Like most restaurants, WingNutz Bar and Grill is forging a new identity in the face of COVID-19
Everyone’s favorite fishing hole in Rifle, WingNutz Bar and Grill, adapts to the shut down as customers continue to support the dining establishment
With last week’s order from Gov. Jared Polis to shut down all dine-in restaurants, many local establishments have been sent reeling.
For WingNutz Bar and Grill owner Grady Hazelton, it has been a kick in the gut, but he knows that everyone is in the same situation.
“We’ve never done delivery before, but now we are doing delivery and take-out. We changed our hours up a little bit so we can operate with less staff,” Hazelton said.
That is one of the most unfortunate parts about it for Hazelton — with business down 50-60% from normal he had to let all his part-time staff go for the time being.
“Some people we just had to say we will see you when this all over,” Hazelton said.
“We try to take care of everybody and take care of our group, but there is only so much we can do,”
Running a staff of 8-10 currently, Hazelton is splitting the hours they are open between the regular fulltime employees, which he said is about half of what they are used to.
Hazelton opened WingNutz back in 2005, and has had a loyal following for nearly a decade-and-a-half now.
“We’ve had employees and customers that have been here since we opened,” Hazelton said.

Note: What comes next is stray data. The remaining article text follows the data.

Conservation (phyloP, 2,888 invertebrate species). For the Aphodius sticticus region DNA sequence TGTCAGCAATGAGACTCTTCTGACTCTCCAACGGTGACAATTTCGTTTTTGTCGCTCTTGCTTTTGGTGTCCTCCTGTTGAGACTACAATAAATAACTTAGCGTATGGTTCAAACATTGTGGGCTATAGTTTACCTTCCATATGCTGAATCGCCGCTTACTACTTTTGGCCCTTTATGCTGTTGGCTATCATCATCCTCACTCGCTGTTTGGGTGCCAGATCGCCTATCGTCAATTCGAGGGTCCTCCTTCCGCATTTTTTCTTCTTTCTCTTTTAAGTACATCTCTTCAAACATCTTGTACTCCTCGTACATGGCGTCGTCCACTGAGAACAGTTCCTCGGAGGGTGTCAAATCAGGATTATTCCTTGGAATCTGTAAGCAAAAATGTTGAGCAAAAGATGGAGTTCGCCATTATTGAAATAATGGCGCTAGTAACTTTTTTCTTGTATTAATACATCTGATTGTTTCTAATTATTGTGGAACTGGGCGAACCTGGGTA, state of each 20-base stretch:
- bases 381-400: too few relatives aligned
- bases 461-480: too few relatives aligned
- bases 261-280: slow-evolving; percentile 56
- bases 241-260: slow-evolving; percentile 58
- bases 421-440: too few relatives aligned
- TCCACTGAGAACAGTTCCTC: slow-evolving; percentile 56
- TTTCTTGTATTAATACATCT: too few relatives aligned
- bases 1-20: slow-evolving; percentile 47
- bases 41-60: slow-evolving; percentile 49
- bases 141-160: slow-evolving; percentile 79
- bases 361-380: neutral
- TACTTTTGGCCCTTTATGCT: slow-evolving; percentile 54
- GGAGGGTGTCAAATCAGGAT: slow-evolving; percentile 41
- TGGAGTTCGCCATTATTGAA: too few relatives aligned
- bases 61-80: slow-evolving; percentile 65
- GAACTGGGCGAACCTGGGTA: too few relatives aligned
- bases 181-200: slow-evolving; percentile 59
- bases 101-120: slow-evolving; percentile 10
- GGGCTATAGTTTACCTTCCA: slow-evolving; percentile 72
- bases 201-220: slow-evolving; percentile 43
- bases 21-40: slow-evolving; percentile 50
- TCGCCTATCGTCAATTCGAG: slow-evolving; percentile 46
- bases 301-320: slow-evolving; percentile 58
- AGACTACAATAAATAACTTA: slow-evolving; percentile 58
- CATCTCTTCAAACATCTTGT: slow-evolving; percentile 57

With last week’s announcement, Hazelton uncovered the old drive-up window that was used by the previous owners of the building.
“All the sudden it came in handy,’ Hazelton said.
Hazelton said he had a feeling that this was coming, and had been prepared for the worst by only ordering 25 percent of his usual food orders in case a full shut down comes from the state.
Working with his customers on whatever they feel confortable with, Hazelton has plenty of options for them, whether it is coming inside the restaurant to pick-up their order, walking it out to them, using the window or delivery.
“We’ve always taken it serious, making sure we wash and sanitize our hands, now we are just doubling up,” Hazelton said.
“We were going to do what we can as long as they let us, and long as we feel safe.”
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